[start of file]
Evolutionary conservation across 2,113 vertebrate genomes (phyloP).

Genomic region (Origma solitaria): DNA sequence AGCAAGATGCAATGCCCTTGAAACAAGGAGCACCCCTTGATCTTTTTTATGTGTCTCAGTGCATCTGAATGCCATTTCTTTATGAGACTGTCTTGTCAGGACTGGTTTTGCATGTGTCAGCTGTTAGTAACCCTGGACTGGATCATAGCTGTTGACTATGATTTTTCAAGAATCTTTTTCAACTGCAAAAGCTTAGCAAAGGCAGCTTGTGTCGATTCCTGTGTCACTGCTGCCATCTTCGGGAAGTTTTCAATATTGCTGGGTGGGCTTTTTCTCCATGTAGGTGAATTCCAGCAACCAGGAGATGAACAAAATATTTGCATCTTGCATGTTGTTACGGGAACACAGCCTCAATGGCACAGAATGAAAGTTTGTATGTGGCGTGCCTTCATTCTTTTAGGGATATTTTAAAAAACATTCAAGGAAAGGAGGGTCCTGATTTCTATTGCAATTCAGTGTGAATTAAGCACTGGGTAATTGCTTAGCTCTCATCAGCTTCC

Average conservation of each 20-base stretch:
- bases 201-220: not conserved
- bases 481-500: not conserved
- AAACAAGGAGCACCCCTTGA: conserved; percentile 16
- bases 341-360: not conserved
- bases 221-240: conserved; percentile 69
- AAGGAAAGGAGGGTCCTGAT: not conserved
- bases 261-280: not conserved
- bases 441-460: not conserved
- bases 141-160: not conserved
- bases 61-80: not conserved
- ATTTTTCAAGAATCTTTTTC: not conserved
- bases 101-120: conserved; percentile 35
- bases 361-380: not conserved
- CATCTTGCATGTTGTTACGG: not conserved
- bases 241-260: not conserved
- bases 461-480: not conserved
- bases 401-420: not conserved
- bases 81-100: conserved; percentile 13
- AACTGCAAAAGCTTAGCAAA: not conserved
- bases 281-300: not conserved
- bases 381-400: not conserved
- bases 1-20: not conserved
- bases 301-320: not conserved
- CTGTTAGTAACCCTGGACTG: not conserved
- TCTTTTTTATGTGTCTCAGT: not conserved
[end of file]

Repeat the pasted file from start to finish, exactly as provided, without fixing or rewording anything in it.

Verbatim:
Evolutionary conservation across 2,113 vertebrate genomes (phyloP).

Genomic region (Origma solitaria): DNA sequence AGCAAGATGCAATGCCCTTGAAACAAGGAGCACCCCTTGATCTTTTTTATGTGTCTCAGTGCATCTGAATGCCATTTCTTTATGAGACTGTCTTGTCAGGACTGGTTTTGCATGTGTCAGCTGTTAGTAACCCTGGACTGGATCATAGCTGTTGACTATGATTTTTCAAGAATCTTTTTCAACTGCAAAAGCTTAGCAAAGGCAGCTTGTGTCGATTCCTGTGTCACTGCTGCCATCTTCGGGAAGTTTTCAATATTGCTGGGTGGGCTTTTTCTCCATGTAGGTGAATTCCAGCAACCAGGAGATGAACAAAATATTTGCATCTTGCATGTTGTTACGGGAACACAGCCTCAATGGCACAGAATGAAAGTTTGTATGTGGCGTGCCTTCATTCTTTTAGGGATATTTTAAAAAACATTCAAGGAAAGGAGGGTCCTGATTTCTATTGCAATTCAGTGTGAATTAAGCACTGGGTAATTGCTTAGCTCTCATCAGCTTCC

Average conservation of each 20-base stretch:
- bases 201-220: not conserved
- bases 481-500: not conserved
- AAACAAGGAGCACCCCTTGA: conserved; percentile 16
- bases 341-360: not conserved
- bases 221-240: conserved; percentile 69
- AAGGAAAGGAGGGTCCTGAT: not conserved
- bases 261-280: not conserved
- bases 441-460: not conserved
- bases 141-160: not conserved
- bases 61-80: not conserved
- ATTTTTCAAGAATCTTTTTC: not conserved
- bases 101-120: conserved; percentile 35
- bases 361-380: not conserved
- CATCTTGCATGTTGTTACGG: not conserved
- bases 241-260: not conserved
- bases 461-480: not conserved
- bases 401-420: not conserved
- bases 81-100: conserved; percentile 13
- AACTGCAAAAGCTTAGCAAA: not conserved
- bases 281-300: not conserved
- bases 381-400: not conserved
- bases 1-20: not conserved
- bases 301-320: not conserved
- CTGTTAGTAACCCTGGACTG: not conserved
- TCTTTTTTATGTGTCTCAGT: not conserved